President and CEO, Indiana Humanities
Sphere of Influence: Amstutz leads a statewide organization whose goal is to deepen the connection between Hoosiers and their communities.
Life and work have taken Indiana Humanities President and CEO Keira Amstutz all over her home state of Indiana. She wouldn’t have it any other way.
Amstutz grew up in Hamilton, in the northeast corner of the state. She found her way to Indianapolis through a Governor’s Fellowship from Evan Bayh after graduating from DePauw University, where she studied political science. In the governor’s office, she managed a program called Capital for a Day, in which the governor would take his top executives to different places around the state for a day or two.
“I fell more deeply in love with Indiana through that process and learned an awful lot more about the state,” she said.
Eventually, she decided to go to law school. After graduation, she worked for the litigation firm Norris Choplin & Schroeder LLP in downtown Indianapolis. Then someone she’d gotten to know while working in the Bayh administration, Bart Peterson, decided he was going to run for mayor and asked if she’d help him out.
“I was surprised when he decided to run,” she said. “I couldn’t have predicted that opportunity, but it sure was a wonderful opportunity to serve the community and learn a lot more about Indianapolis.”
Amstutz ran Peterson’s first campaign and wound up spending eight years in city government, where her jobs included assistant deputy mayor, administrator of the city’s cultural development initiative and, finally, chief counsel and director of policy.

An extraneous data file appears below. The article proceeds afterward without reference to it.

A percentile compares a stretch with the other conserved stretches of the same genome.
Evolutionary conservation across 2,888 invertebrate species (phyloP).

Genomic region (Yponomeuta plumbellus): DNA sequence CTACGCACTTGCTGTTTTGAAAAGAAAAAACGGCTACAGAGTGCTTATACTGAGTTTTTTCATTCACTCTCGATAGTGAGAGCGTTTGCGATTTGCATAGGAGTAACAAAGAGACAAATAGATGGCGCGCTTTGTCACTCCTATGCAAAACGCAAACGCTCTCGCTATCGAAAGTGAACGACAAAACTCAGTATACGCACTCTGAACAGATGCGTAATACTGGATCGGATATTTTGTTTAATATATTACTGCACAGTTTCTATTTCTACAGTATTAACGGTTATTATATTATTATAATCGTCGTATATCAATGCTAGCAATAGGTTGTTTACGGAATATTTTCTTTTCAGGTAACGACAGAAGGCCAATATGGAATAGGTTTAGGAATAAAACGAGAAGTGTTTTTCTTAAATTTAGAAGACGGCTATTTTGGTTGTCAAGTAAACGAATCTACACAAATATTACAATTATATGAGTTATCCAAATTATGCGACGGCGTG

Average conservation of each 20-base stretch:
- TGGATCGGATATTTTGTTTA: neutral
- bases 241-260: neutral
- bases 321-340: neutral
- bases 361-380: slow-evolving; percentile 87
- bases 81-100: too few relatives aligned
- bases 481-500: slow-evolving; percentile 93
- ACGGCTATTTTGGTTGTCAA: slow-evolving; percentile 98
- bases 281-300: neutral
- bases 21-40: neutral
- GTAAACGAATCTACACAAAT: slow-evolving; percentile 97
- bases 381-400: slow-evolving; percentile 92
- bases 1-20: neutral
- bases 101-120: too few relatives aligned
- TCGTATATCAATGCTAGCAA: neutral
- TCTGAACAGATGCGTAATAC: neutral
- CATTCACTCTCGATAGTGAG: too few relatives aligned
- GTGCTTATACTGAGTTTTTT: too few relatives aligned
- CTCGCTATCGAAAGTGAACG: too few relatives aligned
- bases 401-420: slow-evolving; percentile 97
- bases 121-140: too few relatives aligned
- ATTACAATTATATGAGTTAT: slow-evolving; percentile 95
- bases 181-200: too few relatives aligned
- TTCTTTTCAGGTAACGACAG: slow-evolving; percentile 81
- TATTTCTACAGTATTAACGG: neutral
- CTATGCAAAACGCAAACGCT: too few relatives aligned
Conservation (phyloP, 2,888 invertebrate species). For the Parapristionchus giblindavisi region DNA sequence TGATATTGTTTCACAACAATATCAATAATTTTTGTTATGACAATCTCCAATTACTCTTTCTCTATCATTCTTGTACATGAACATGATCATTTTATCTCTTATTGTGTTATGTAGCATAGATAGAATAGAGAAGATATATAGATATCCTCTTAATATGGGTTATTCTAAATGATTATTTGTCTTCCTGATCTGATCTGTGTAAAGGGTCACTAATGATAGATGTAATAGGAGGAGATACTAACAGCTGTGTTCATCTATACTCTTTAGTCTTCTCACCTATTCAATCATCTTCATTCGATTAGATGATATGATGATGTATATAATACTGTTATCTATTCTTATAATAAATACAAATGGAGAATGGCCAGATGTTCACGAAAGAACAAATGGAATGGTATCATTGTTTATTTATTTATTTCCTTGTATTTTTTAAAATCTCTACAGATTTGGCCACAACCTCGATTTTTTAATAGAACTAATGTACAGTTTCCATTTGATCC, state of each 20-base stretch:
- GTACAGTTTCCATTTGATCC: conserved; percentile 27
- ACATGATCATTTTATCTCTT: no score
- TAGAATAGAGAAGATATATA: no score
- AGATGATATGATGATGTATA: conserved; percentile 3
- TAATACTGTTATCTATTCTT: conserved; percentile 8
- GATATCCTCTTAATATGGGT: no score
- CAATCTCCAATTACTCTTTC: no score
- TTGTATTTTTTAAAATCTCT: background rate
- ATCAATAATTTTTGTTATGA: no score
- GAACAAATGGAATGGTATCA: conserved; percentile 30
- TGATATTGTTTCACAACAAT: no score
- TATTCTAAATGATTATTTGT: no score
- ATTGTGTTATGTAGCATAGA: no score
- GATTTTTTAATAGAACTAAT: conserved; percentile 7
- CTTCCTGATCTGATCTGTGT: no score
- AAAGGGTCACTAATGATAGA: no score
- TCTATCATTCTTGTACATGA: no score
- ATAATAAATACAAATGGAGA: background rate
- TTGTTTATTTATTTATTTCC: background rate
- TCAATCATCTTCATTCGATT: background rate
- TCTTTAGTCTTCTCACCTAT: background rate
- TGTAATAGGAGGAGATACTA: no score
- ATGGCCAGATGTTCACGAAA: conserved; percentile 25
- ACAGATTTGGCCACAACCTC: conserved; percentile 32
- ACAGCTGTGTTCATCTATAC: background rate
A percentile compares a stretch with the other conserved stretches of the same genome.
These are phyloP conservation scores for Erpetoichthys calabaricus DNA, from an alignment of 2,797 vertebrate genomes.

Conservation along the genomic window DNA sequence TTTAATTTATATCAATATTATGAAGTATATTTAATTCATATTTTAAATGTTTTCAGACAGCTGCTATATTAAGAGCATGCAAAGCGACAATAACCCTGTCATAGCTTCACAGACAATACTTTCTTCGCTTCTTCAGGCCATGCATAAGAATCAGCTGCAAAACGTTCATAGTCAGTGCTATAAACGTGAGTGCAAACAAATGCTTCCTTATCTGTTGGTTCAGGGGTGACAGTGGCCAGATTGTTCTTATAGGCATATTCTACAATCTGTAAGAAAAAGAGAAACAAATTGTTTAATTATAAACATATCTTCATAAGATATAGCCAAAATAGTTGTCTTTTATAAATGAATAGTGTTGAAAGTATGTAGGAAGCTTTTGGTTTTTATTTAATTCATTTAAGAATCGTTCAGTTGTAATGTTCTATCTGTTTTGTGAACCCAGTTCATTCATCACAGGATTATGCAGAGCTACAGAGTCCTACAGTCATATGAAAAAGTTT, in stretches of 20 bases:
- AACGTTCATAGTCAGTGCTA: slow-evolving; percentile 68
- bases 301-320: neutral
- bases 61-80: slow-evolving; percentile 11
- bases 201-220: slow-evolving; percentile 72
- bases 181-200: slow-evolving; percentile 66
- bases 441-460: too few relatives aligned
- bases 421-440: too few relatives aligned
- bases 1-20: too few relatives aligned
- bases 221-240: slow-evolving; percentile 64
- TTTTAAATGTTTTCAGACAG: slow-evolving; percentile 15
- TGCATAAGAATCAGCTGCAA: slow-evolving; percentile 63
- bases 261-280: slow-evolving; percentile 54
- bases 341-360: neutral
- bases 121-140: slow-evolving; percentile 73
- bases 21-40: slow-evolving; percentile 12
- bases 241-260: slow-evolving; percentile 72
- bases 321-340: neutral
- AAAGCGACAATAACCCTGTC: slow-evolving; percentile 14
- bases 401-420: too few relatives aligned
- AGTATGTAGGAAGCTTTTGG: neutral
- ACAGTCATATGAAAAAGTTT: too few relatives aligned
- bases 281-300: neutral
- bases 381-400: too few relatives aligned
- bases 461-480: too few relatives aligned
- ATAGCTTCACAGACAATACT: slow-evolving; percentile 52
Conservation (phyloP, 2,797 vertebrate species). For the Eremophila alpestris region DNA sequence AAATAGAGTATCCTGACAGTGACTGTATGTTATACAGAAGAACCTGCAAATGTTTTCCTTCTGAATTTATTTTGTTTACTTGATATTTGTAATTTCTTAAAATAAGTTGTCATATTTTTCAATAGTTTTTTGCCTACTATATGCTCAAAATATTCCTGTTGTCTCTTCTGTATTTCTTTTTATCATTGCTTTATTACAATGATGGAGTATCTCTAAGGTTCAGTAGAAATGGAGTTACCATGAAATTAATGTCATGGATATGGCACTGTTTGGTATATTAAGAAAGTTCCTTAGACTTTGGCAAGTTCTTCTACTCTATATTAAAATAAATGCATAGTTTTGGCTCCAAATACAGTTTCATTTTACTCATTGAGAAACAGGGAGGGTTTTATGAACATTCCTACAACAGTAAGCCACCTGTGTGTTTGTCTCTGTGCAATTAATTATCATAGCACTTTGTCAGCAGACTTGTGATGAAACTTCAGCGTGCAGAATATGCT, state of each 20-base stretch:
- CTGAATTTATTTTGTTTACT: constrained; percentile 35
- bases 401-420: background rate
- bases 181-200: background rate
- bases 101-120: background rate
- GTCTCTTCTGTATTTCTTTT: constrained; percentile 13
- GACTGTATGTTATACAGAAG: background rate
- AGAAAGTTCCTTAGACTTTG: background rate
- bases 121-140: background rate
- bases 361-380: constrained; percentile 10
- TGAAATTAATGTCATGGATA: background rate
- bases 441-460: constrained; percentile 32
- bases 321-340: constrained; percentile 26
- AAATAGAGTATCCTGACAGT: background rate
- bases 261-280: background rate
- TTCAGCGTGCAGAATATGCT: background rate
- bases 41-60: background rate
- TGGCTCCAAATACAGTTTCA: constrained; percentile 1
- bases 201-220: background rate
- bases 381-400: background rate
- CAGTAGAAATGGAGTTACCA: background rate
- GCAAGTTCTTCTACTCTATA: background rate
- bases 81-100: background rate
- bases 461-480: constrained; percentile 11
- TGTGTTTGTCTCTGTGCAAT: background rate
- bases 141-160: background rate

She moved to Indiana Humanities in April 2008 and is widely credited with boosting the independent not-for-profit organization’s visibility and finances. Indiana Humanities, which she describes as “like a sister to an arts council,” gives grants to support humanities programming throughout the state—initiatives designed to “touch people’s hearts and connect them deeper with their communities.” It also puts on programs of its own.
Amstutz describes Indiana Humanities as having “a small budget and a wide reach.” Its reach has been evident the past two years with an initiative called Food for Thought, which included a traveling exhibit and other events that explored Indiana agriculture and the state’s food culture. Food for Thought won best humanities program at the National Humanities Conference in 2011 for the innovative way that it engaged new audiences in thinking, reading and talking about food. More than 100 organizations partnered with Indiana Humanities to create more than 100 events throughout the state.
The team that put together the companion book for the exhibition is now touring the state, and Indiana Humanities is now in the midst of a two-year initiative called Spirit of Competition that will delve into athletic, political and economic competition.
At home, Amstutz has a busy family life. Her husband, Shawn Mulholland, is one of the managing directors of BSA LifeStructures, an architecture and engineering firm. They have two daughters—Chase, who’s a high school freshman, and Elise, a seventh-grader.
“I’m very lucky,” Amstutz said. “I have a wonderful family and I get to work in a place that I love, on subjects that I care about, with the most extraordinary people.”•